Title:
Process for the recovery of phenol from a reaction mixture resulting from the acid cleavage of cumene hydroperoxide
United States Patent 4262151


Abstract:
A process for the recovery of phenol from a reaction mixture resulting from the acid cleavage of cumene hydroperoxide is disclosed. Neutralization of the acidic reaction mixture is effected with sodium phenate--a product derived from the subsequent recovery of phenol and recycled to the neutralization process. The resulting mixture is further treated to effect an improved separation of the salt of neutralization therefrom.



Inventors:
Pujado, Peter R. (Palatine, IL)
Application Number:
06/108750
Publication Date:
04/14/1981
Filing Date:
12/31/1979
Assignee:
UOP Inc. (Des Plaines, IL)
Primary Class:
International Classes:
C07C37/68; C07C37/72; C07C37/74; (IPC1-7): C07C37/68; C07C37/86
Field of Search:
568/754
View Patent Images:



Primary Examiner:
Lone, Werren B.
Attorney, Agent or Firm:
Hoatson Jr., James R.
Welch, Robert W.
Page II, William H.
Claims:
I claim as my invention:

1. A process for the direct neutralization of a reaction mixture resulting from the sulfuric acid cleavage of cumene hydroperoxide which comprises the steps of:

(a) effecting the direct neutralization of said acid cleavage reaction mixture with an alkali metal phenate and forming a cleavage reaction mixture comprising phenol, acetone, cumene and an alkali metal sulfate salt of neutralization;

(b) charging the salt-containing cleavage reaction mixture to the mixing stage of the first of a plurality of mixer-settler means, and admixing the same therein at a temperature of from about 95° to about 120° F. with a salt-containing aqueous phase charged to said mixing stage in accordance with step (g);

(c) separating an organic phase and an aqueous phase in the settling stage of said first mixer-settler means;

(d) charging said organic phase to the mixing stage of each succeeding mixer-settler means from the settling stage of the next preceding mixer-settler means and effecting a progressive decrease in the salt concentration of said organic phase at a temperature of from about 95° to about 120° F. and in contact with an aqueous phase charged to said mixing stage in accordance with step (g);

(e) charging a substantially salt-free water stream to the mixing stage of the last of said plurality of mixer-settler means, and admixing the same therein with an organic phase charged to said mixing stage in accordance with step (d);

(f) separating an organic phase and an aqueous phase in the settling stage of said last mixer-settler means;

(g) charging said aqueous phase to the mixing stage of each preceding mixer-settler means from the settling stage of the next succeeding mixer-settler means, and effecting a progressive increase in the salt concentration of said aqueous phase in contact with an organic phase charged to said mixing stage in accordance with step (d);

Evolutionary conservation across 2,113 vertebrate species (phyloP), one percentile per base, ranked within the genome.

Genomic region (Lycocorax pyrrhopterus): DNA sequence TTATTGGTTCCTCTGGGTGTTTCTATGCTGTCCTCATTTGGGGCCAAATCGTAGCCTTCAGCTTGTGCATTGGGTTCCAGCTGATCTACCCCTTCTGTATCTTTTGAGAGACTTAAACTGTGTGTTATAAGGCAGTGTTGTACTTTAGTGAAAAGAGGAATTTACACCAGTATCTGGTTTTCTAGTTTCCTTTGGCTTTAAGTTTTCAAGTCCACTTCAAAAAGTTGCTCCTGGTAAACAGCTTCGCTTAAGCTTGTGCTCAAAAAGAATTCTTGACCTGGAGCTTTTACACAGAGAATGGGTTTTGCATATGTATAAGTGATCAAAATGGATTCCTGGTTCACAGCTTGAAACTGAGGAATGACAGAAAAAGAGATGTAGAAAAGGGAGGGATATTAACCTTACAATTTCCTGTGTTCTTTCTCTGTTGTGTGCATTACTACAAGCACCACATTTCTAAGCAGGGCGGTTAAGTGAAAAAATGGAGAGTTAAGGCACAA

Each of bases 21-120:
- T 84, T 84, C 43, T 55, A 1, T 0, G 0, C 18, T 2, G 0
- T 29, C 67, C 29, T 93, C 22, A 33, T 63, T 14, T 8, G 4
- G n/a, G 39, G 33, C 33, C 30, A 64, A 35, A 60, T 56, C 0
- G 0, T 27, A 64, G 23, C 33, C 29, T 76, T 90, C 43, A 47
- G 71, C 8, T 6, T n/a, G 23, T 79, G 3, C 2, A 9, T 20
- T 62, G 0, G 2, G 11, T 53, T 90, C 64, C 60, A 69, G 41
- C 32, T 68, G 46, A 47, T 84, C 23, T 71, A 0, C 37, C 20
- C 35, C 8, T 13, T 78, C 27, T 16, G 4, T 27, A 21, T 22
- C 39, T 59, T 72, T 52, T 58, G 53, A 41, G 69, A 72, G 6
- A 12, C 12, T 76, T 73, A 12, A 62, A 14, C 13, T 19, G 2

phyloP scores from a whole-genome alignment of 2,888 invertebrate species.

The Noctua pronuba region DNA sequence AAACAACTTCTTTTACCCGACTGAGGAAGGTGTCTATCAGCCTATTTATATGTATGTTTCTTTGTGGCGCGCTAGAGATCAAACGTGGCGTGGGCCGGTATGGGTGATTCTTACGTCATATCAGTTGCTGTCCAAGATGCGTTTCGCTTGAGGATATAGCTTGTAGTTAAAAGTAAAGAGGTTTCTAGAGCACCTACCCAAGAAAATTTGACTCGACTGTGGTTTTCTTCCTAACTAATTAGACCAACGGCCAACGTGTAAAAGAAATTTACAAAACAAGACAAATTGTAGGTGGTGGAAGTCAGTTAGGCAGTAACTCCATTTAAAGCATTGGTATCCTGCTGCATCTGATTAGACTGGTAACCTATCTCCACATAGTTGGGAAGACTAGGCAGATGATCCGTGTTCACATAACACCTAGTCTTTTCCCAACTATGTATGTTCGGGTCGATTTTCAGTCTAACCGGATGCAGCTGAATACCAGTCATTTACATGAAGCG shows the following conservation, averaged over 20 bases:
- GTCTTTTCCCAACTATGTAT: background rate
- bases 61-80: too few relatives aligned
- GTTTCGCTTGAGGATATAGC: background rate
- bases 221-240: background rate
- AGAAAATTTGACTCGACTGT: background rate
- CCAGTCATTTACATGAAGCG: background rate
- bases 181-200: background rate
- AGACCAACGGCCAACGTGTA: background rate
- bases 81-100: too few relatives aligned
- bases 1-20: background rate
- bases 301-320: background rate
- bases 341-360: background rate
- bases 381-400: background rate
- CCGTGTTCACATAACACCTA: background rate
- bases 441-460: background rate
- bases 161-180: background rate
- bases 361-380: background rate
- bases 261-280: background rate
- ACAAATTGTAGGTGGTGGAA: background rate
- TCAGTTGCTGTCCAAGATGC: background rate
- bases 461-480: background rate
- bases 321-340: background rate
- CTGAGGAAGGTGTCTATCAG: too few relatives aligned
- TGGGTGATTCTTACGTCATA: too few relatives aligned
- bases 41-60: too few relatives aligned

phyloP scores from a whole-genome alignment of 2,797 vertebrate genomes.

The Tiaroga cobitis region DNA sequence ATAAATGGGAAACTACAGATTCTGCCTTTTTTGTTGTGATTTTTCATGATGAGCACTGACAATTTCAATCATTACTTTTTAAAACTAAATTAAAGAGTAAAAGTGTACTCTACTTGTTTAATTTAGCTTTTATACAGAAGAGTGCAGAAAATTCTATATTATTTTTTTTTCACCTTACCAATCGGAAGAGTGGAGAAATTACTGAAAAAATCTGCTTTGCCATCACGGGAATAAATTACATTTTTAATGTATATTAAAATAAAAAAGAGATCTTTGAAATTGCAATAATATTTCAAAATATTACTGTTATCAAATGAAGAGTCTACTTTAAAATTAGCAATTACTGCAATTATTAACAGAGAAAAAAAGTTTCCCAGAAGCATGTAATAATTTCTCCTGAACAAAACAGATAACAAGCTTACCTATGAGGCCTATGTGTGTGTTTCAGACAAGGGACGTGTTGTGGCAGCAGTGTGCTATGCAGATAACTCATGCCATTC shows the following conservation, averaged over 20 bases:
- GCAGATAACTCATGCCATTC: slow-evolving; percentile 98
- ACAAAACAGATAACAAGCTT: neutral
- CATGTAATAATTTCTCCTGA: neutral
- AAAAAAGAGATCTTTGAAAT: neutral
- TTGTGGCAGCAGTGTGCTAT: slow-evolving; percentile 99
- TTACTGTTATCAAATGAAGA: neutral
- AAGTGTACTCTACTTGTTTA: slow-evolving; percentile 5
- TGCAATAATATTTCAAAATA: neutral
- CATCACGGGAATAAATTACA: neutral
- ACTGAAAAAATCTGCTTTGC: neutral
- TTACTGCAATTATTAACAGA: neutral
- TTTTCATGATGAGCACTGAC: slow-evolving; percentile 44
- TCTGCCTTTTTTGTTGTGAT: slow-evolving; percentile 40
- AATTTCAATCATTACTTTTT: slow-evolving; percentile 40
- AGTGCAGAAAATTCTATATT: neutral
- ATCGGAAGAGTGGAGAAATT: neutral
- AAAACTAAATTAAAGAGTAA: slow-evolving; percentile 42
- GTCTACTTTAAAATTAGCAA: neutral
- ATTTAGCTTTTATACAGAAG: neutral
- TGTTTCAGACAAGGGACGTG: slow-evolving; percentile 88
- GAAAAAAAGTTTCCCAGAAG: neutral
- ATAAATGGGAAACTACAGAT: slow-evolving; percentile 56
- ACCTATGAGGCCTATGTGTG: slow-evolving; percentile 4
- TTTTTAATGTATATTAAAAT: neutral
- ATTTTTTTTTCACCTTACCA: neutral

(h) discharging the salt-containing aqueous phase from the settling stage of said first mixer-settler means substantially free of said organic phase; and,

(i) recovering a substantially salt-free organic phase comprising phenol, acetone and cumene from the settling stage of said last mixer-settler means.



2. The process of claim 1 further characterized with respect to step (a) in that said acid cleavage reaction mixture is neutralized in contact with sodium phenate.

3. The process of claim 1 further characterized in that said mixer-settler means are maintained at a pH of from about 2 to about 6.

4. The process of claim 1 further characterized in that said mixer-settler means are maintained at a pH of from about 2 to about 4.

5. The process of claim 1 further characterized in that said plurality of mixer-settler means comprises two mixer-settler means.

6. The process of claim 1 further characterized in that said plurality of mixer-settler means comprises three mixer-settler means.

Description:

This invention relates to a process for the recovery of a phenol from a reaction mixture resulting from the acid cleavage of an alpha hydroperoxy derivative of an alkyl-substituted aromatic compound, and, in particular, to a process for the recovery of phenol from a reaction mixture resulting from the acid cleavage of cumene hydroperoxide.

In general, phenols are prepared by the oxidation of an alkyl-substituted aromatic hydrocarbon and the subsequent acid cleavage of the resulting alpha hydroperoxy derivative thereof to form a reaction mixture comprising a phenol, a ketone and unreacted alkyl-substituted aromatic hydrocarbon. The acid cleavage is generally effected in the presence of an aqueous acid catalyst, usually 50-98% sulfuric acid in aqueous solution, and preferably at least 70%, or in the presence of an aqueous hydrochloric or perchloric acid solution. The present invention is particularly directed to a process wherein phenol is prepared by the air oxidation of cumene and the subsequent sulfuric acid cleavage of the resulting cumene hydroperoxide to form a reaction mixture comprising phenol, acetone and unreacted cumene. In addition to the principal products, there are formed varying amounts of by-products such as mesityl oxide, alpha-methylstyrene, p-cumylphenol, phenyldimethylcarbinol, acetophenone, and higher molecular weight phenols.